Steve Cotterell

 Painted Lady (Vanessa cardui)

About me


As a migrant the Painted Lady may be met in almost any part of Britain. It feeds avidly from any good source of nectar, so is very much a garden butterfly. It is also commonly seen on downland and in woods.


Thistle, probably all species, is the principal foodplant. The larvae will feed on burdock, viper’s bugloss (Echium), mallow, stinging nettle, runner bean and the everlasting-flower, Helichrysum. There may be many unrecorded foodplants as the species breeds in the extreme south of Europe and in North Africa. It can be found in every continent except the polar ice caps.

Life Cycle

The Painted Lady is continuously brooded but cannot withstand our winter and either migrates south or perishes at the end of autumn. The first immigrants are usually seen in May and June. These breed here and produce more butterflies in July and August which are augmented by new arrivals from abroad. There is no hibernation stage.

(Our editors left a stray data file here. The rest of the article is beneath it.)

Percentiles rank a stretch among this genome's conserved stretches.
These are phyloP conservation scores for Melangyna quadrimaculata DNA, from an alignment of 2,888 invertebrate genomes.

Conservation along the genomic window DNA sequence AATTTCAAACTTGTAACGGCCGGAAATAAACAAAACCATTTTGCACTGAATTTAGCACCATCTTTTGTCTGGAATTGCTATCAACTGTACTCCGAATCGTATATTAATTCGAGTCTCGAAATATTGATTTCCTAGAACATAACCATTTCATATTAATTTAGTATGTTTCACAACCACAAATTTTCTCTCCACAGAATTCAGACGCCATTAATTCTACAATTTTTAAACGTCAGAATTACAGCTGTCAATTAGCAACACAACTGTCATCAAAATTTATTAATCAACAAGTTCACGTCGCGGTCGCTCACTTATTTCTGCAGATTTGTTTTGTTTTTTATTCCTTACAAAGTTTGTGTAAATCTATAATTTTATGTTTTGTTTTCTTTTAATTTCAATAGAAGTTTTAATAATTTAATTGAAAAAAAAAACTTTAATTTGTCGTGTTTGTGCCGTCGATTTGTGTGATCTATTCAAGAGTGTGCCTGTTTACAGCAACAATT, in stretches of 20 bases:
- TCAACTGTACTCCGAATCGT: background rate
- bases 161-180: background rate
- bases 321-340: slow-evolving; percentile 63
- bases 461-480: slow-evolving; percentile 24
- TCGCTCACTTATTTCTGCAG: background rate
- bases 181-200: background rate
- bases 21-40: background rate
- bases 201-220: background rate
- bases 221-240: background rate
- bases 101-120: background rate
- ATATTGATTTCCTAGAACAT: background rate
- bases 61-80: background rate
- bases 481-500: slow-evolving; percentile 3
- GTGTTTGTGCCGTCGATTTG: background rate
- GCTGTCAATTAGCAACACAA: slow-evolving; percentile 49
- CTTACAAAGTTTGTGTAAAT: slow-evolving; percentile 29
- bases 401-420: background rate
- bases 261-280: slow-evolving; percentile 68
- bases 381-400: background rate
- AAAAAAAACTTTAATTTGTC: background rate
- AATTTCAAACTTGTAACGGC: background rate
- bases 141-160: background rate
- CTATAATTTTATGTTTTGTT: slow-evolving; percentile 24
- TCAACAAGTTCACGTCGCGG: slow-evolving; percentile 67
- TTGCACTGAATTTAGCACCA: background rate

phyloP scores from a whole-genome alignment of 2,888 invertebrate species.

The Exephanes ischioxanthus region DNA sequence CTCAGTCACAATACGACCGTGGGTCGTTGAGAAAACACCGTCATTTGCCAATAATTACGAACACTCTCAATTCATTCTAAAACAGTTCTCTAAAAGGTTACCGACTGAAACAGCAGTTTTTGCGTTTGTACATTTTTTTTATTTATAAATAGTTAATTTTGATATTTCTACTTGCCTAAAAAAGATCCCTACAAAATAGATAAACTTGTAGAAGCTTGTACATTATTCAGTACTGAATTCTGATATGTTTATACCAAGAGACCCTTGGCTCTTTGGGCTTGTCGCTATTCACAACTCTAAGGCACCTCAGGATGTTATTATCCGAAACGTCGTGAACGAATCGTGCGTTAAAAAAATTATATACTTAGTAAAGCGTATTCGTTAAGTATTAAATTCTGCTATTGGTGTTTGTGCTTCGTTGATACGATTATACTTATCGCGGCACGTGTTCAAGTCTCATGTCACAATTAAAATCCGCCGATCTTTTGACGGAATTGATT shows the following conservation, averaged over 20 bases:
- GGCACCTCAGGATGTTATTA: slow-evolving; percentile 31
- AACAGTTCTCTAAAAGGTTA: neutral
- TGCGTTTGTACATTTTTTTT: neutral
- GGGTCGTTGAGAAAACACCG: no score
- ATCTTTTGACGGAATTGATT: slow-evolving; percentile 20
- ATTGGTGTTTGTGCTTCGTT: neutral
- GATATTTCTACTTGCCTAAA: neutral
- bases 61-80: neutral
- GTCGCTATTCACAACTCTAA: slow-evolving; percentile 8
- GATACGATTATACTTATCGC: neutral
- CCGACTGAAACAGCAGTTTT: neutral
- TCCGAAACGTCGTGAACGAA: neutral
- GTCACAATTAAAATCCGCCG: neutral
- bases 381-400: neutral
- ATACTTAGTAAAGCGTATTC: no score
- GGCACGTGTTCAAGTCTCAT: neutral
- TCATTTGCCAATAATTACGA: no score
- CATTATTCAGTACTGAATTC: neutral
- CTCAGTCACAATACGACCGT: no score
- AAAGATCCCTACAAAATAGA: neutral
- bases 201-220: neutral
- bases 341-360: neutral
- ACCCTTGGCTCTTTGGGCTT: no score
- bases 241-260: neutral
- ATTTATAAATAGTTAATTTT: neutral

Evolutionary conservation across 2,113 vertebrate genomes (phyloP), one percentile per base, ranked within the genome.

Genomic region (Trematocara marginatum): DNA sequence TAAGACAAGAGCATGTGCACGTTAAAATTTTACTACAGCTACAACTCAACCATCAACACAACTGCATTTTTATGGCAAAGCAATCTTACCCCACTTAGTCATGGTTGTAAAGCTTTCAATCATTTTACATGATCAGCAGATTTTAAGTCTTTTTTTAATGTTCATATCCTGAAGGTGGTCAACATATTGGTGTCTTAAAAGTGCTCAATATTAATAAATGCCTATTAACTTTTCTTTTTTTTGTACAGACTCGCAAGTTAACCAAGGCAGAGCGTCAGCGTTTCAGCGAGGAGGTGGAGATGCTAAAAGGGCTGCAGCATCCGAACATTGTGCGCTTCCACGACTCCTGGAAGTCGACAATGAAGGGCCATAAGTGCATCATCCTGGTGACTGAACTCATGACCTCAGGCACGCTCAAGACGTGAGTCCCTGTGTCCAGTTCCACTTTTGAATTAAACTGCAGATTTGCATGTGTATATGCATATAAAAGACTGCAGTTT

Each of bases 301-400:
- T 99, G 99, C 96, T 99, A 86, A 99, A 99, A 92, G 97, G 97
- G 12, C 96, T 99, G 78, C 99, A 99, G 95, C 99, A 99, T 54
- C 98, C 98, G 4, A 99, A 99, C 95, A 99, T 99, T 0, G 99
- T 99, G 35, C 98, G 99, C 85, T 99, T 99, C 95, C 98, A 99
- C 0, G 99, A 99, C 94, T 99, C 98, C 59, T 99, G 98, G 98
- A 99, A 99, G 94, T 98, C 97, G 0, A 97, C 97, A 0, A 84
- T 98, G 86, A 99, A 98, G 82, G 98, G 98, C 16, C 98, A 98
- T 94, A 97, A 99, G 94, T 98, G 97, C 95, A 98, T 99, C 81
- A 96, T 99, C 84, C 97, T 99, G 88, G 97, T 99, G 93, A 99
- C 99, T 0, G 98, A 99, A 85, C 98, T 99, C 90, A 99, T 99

Many aspects of the behaviour of this species resemble those of the Red Admiral. The butterflies first seen in the year are migrants from the Mediterranean region. The eggs are laid singly, usually on thistle leaves, and the caterpillar lives a solitary life. It conceals itself by drawing the leaf together with a network of silk, and feeds on the underside, removing the surface without biting right through. Later it leaves its shelter and lives openly. The pupa is formed inside a leaf shelter which the caterpillar constructs before it hangs up from the tail, attached by the cremaster alone to a pad of silk.

The butterflies are very quick in flight. They become engrossed while feeding but are surprisingly alert if approached too closely. If frightened away they will often return and they appear to be territorial at times, especially the first arrivals in spring. They are much less attracted to fruit and other liquid food than the Red Admiral and Comma. Painted Ladies are normally seen singly or in very small numbers; some years it is quite common, in others almost absent. It is usually less common than the Red Admiral, except when a mass migration occurs. Enormous numbers are occasionally seen abroad, but the numbers thin out before they reach the British Isles.

Butterfly menu